Cancer Therapy

Photodynamic Therapy

Tumor Targeted Photosensitizers

Long Wavelength Photosensitizers

Imaging & Therapy

PET / Fluorescence





Related Publications

Photosensitizers for PET / Fluorescence Imaging
with an Option of PDT

With the advancement in ‘‘non-invasive’’ imaging technologies and imaging probes, the field of imaging science is growing exponentially and therefore, fusion of in vivo imaging techniques. The imaging of specific molecular targets that are associated with cancer should allow for earlier diagnosis and better assessment of oncology patients. Porphyrins and most of the tumor-avid long-wavelength photosensitizers have very small wavelength differences between their near-infrared (NIR) absorption and emission bands (Stokes shifts). Such an inherent property limits application of these molecules for NIR tumor-imaging. The in vivo imaging is preferably performed in the NIR (700-900 nm) because of efficient optical tissue penetration and minimal auto-fluorescence in this spectral region. At NIR wavelengths, light penetrates several centimeters in tissue so that the fluorophore can be imaged deep within the body. By keeping these criteria in mind, our company synthesized PL-523 conjugate which has dual capabilityof photosense imaging and therapy.

Whole-body positron emission tomography (PET) is a diagnostic modality that can noninvasively survey the entire body and sensitively detect various cancers. Thus, PET imaging has the potential to detect cancers of many types at early stages with a single study. The approaches now focus on the development of a common molecule which is first used in low mass (as a radioactive material) to image and measure the target function, and then the mass of the molecule is increased by using the same unlabeled compound at therapeutic levels to treat the target function. The short half-life of 11C and 18F limits their use in studies involving monoclonal antibodies, and other molecules like photosensitizers (PS), which take a long time (hours instead of minutes) for accumulation in tumors. 124I is a more suitable candidate as it has a half-life of 4.2 days and is compatible with sequential imaging using microPET due to its longer biological half-life. Photolitec has developed PET-PDT bifuctional agent PL-531 that has shown promising potential as a tumor-imaging phototherapeutic agent. The photosensitizer also has shown promising tumor fluorescence and PET imaging ability.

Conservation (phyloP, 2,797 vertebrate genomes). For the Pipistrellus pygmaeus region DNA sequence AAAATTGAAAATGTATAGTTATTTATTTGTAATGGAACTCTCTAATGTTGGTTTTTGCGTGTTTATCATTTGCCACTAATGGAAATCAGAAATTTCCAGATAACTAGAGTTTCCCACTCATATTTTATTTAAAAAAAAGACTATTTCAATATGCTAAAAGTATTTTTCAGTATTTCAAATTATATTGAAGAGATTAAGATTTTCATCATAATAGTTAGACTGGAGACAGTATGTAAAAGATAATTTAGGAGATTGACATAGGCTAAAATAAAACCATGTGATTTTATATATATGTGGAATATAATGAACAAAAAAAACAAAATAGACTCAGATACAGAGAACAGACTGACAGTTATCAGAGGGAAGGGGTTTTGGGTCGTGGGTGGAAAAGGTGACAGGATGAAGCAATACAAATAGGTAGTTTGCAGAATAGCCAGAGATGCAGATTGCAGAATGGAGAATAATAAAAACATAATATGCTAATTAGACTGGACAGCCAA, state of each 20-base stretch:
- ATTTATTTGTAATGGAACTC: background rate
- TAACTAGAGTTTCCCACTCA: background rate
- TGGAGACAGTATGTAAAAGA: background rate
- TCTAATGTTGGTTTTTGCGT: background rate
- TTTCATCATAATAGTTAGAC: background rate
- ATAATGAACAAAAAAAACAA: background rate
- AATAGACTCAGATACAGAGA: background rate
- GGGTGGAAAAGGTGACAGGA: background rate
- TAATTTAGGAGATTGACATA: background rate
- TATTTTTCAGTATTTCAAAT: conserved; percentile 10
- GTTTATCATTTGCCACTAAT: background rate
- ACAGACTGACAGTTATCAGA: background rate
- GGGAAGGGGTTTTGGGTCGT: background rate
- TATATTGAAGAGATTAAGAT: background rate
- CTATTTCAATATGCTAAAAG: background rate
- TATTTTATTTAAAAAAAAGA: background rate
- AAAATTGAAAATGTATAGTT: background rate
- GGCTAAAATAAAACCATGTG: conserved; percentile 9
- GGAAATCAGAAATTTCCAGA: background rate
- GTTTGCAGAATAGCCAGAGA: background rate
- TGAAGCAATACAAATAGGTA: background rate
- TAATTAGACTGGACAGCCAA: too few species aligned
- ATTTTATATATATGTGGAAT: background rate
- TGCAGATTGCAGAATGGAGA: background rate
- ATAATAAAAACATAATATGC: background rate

PL agents clearly demonstrated that relatively selective accumulation on a tumor provides an opportunity to be utilized as a single agent for imaging (PET and optical) and therapy. The use of a single agent rules out any chances for variability in the pharmacokinetic and pharmacodynamic pattern of the drug at any stage.


Related Publications

Multimodality Agents for Tumor Imaging (PET, Fluorescence) and Photodynamic Therapy. A Possible “See and Treat” Approach
Suresh K. Pandey, Amy L. Gryshuk, Munawwar Sajjad, Xiang Zheng, Yihui Chen, Mohei M. Abouzeid, Janet Morgan, Ivan Charamisinau, Hani A. Nabi, Allan Oseroff, and Ravindra K. Pandey
Journal of Medicinal Chemistry, 2005, 48, 6286-6295
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In Vitro Cellular Uptake and Dimerization of Signal Transducer and Activator of Transcription-3 (STAT3) Identify the Photosensitizing and Imaging-Potential of Isomeric Photosensitizers Derived from Chlorophyll-a and Bacteriochlorophyll-a
Avinash Srivatsan, Yanfang Wang, Penny Joshi, Munawwar Sajjad, Yihui Chen, Chao Liu, Krishnakumar Thankppan, Joseph R. Missert, Erin Tracy, Janet Morgan, Nestor Rigual, Heinz Baumann, and Ravindra K. Pandey
Journal of Medicinal Chemistry, 2011, A-O
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Compared to Purpurinimides, the Pyropheophorbide Containing an Iodobenzyl Group Showed Enhanced PDT Efficacy and Tumor Imaging (124I-PET) Ability
Suresh K. Pandey, Munawwar Sajjad, Yihui Chen, Anupam Pandey, Joseph R. Misser, Carrie Batt, Rutao Yao, Hani A. Nabi, Allan R. Oseroff, and Ravindra K. Pandey
Bioconjugate Chem. 2009, 20, 274–282
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Comparative Positron-Emission Tomography (PET) Imaging and Phototherapeutic Potential of 124I- Labeled Methyl- 3-(1--iodobenzyloxyethyl)pyropheophorbide-a vs the Corresponding Glucose and Galactose Conjugates
Suresh K. Pandey, Munawwar Sajjad, Yihui Chen, Xiang Zheng, Rutao Yao, Joseph R. Missert, Carrie Batt, Hani A. Nabi, Allan R. Oseroff, and Ravindra K. Pandey
J. Med. Chem. 2009, 52, 445–455
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